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    What Rattlesnake & GhostHawk said, low and slow. I smoke meat with charcoal and try and keep the heat at about 225° & 250°. The cooker I built has a 24″ X 36″ and is 4 feet tall. I wish I had made it 5 feet tall but that is another story. I have settled on using apple wood & pecan in combination. I have also used persimmon with great success. But the combo of the 2 woods is where I have found the flavor that suits me. I also have a water pan above the charcoal to keep grease fires at bay. I can smoke meats on this cooker for 8 hours and use less than 20 pounds of charcoal and that is adding charcoal about every 45 minutes, it don’t take much unless there is wind blowing and it takes a bit more.

    The cooker is affectionately as The BeastThe Beast

  • #46308
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    When I get settled where I’m going a smoker is on the list of things to get done . My available fruit woods in a 100 mile circle are pinion pine and Utah juniper …… The store bought stuff is what I have to work with . Very soon I will be in the land of oak is firewood and hey come cut the walnut tree out I’m tired of the mess vs $12-60 a board foot . Real fruit trees here are like 40 something Packards , when you see them there’s a dozen but seeing them happens once a year and never driving down the road .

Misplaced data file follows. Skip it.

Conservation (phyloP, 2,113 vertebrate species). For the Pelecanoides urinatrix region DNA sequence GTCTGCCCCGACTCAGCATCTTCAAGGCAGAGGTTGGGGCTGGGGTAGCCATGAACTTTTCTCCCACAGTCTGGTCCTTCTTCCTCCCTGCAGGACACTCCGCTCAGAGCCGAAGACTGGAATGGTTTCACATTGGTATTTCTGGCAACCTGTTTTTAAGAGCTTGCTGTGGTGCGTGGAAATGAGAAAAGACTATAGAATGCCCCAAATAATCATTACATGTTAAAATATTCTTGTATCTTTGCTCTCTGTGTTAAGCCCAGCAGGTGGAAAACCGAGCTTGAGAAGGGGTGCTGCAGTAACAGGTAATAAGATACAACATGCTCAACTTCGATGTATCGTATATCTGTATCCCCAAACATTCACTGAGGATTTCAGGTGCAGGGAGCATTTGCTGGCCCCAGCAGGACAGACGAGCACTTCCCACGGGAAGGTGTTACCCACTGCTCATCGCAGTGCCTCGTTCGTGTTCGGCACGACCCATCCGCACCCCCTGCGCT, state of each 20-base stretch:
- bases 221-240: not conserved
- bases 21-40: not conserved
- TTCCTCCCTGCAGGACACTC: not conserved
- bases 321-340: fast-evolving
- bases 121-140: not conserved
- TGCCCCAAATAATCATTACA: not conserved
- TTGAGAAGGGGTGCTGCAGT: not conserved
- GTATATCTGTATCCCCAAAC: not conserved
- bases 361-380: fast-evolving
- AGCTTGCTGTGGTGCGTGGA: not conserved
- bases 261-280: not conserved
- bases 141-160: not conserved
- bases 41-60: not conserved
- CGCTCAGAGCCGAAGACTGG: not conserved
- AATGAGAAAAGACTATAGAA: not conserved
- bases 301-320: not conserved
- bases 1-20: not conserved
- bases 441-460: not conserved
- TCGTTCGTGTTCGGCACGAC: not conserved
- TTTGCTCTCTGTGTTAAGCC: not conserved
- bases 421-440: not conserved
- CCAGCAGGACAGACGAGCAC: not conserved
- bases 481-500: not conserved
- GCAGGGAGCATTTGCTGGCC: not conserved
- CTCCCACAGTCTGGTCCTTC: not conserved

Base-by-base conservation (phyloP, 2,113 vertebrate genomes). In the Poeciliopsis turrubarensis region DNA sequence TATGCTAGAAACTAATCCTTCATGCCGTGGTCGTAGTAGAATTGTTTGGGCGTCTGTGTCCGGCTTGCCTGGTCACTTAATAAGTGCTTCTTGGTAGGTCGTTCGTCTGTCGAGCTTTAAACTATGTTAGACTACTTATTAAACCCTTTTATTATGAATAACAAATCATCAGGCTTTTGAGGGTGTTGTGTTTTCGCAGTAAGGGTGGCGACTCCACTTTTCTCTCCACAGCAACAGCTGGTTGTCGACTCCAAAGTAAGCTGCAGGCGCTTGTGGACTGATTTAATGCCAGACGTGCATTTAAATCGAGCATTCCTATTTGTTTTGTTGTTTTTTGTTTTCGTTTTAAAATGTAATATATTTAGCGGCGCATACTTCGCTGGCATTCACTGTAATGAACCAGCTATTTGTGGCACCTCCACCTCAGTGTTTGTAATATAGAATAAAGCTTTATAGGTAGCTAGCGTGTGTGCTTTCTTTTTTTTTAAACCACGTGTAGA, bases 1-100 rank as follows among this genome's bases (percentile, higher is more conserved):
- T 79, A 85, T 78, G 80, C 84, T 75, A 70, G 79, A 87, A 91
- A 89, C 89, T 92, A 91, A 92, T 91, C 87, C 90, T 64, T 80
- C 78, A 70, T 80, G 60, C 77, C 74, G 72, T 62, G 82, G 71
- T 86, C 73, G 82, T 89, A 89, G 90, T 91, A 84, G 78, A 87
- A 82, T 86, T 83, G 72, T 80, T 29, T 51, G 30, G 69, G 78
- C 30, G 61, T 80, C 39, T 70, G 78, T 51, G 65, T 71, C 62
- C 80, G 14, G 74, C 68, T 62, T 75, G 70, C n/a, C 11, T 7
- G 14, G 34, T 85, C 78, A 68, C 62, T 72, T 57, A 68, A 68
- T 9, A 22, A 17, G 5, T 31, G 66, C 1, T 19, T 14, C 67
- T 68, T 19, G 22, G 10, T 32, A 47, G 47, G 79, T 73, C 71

It’s the gear I have to work with . Too much heat not enough natural fire ………or something like that . I got pretty close to what I wanted this time and that is a huge leap for me .